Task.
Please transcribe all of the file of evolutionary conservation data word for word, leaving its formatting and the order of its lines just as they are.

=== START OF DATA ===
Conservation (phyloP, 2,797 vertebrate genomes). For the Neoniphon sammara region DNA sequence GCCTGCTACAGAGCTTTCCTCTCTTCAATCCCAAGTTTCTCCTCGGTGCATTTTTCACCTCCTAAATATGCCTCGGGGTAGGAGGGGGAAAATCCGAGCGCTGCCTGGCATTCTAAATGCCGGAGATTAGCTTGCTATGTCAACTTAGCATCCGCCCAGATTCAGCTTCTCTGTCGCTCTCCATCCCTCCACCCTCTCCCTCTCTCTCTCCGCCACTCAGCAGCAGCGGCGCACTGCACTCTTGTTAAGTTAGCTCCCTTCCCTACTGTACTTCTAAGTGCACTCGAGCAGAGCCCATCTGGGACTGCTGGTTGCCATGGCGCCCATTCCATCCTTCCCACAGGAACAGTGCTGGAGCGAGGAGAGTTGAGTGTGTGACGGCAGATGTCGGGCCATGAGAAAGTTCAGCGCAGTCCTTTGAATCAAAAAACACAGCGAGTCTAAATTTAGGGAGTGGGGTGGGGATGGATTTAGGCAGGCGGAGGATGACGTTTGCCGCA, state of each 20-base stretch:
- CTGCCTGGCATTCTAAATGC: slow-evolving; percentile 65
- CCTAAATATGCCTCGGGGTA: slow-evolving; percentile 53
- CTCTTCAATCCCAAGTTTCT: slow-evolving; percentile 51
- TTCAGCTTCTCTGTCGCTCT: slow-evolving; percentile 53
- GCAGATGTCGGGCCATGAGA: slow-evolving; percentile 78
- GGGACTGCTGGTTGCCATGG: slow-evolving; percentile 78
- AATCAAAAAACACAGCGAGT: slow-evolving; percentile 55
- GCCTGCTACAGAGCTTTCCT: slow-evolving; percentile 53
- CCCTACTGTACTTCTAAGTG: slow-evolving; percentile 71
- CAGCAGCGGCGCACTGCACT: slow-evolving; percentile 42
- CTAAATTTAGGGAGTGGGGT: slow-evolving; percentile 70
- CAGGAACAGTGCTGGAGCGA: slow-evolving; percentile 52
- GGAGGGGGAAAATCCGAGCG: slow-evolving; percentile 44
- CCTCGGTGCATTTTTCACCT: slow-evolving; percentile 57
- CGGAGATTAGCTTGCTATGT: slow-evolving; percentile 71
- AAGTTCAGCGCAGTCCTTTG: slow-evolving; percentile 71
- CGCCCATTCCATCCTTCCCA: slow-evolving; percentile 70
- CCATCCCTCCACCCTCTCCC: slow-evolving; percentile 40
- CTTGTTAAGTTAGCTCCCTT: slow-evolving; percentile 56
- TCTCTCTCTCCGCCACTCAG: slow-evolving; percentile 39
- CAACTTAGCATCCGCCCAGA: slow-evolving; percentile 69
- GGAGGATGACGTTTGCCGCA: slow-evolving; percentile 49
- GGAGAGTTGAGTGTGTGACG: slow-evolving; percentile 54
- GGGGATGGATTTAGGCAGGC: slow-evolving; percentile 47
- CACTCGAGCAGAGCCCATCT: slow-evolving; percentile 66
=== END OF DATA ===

Conservation (phyloP, 2,797 vertebrate genomes). For the Neoniphon sammara region DNA sequence GCCTGCTACAGAGCTTTCCTCTCTTCAATCCCAAGTTTCTCCTCGGTGCATTTTTCACCTCCTAAATATGCCTCGGGGTAGGAGGGGGAAAATCCGAGCGCTGCCTGGCATTCTAAATGCCGGAGATTAGCTTGCTATGTCAACTTAGCATCCGCCCAGATTCAGCTTCTCTGTCGCTCTCCATCCCTCCACCCTCTCCCTCTCTCTCTCCGCCACTCAGCAGCAGCGGCGCACTGCACTCTTGTTAAGTTAGCTCCCTTCCCTACTGTACTTCTAAGTGCACTCGAGCAGAGCCCATCTGGGACTGCTGGTTGCCATGGCGCCCATTCCATCCTTCCCACAGGAACAGTGCTGGAGCGAGGAGAGTTGAGTGTGTGACGGCAGATGTCGGGCCATGAGAAAGTTCAGCGCAGTCCTTTGAATCAAAAAACACAGCGAGTCTAAATTTAGGGAGTGGGGTGGGGATGGATTTAGGCAGGCGGAGGATGACGTTTGCCGCA, state of each 20-base stretch:
- CTGCCTGGCATTCTAAATGC: slow-evolving; percentile 65
- CCTAAATATGCCTCGGGGTA: slow-evolving; percentile 53
- CTCTTCAATCCCAAGTTTCT: slow-evolving; percentile 51
- TTCAGCTTCTCTGTCGCTCT: slow-evolving; percentile 53
- GCAGATGTCGGGCCATGAGA: slow-evolving; percentile 78
- GGGACTGCTGGTTGCCATGG: slow-evolving; percentile 78
- AATCAAAAAACACAGCGAGT: slow-evolving; percentile 55
- GCCTGCTACAGAGCTTTCCT: slow-evolving; percentile 53
- CCCTACTGTACTTCTAAGTG: slow-evolving; percentile 71
- CAGCAGCGGCGCACTGCACT: slow-evolving; percentile 42
- CTAAATTTAGGGAGTGGGGT: slow-evolving; percentile 70
- CAGGAACAGTGCTGGAGCGA: slow-evolving; percentile 52
- GGAGGGGGAAAATCCGAGCG: slow-evolving; percentile 44
- CCTCGGTGCATTTTTCACCT: slow-evolving; percentile 57
- CGGAGATTAGCTTGCTATGT: slow-evolving; percentile 71
- AAGTTCAGCGCAGTCCTTTG: slow-evolving; percentile 71
- CGCCCATTCCATCCTTCCCA: slow-evolving; percentile 70
- CCATCCCTCCACCCTCTCCC: slow-evolving; percentile 40
- CTTGTTAAGTTAGCTCCCTT: slow-evolving; percentile 56
- TCTCTCTCTCCGCCACTCAG: slow-evolving; percentile 39
- CAACTTAGCATCCGCCCAGA: slow-evolving; percentile 69
- GGAGGATGACGTTTGCCGCA: slow-evolving; percentile 49
- GGAGAGTTGAGTGTGTGACG: slow-evolving; percentile 54
- GGGGATGGATTTAGGCAGGC: slow-evolving; percentile 47
- CACTCGAGCAGAGCCCATCT: slow-evolving; percentile 66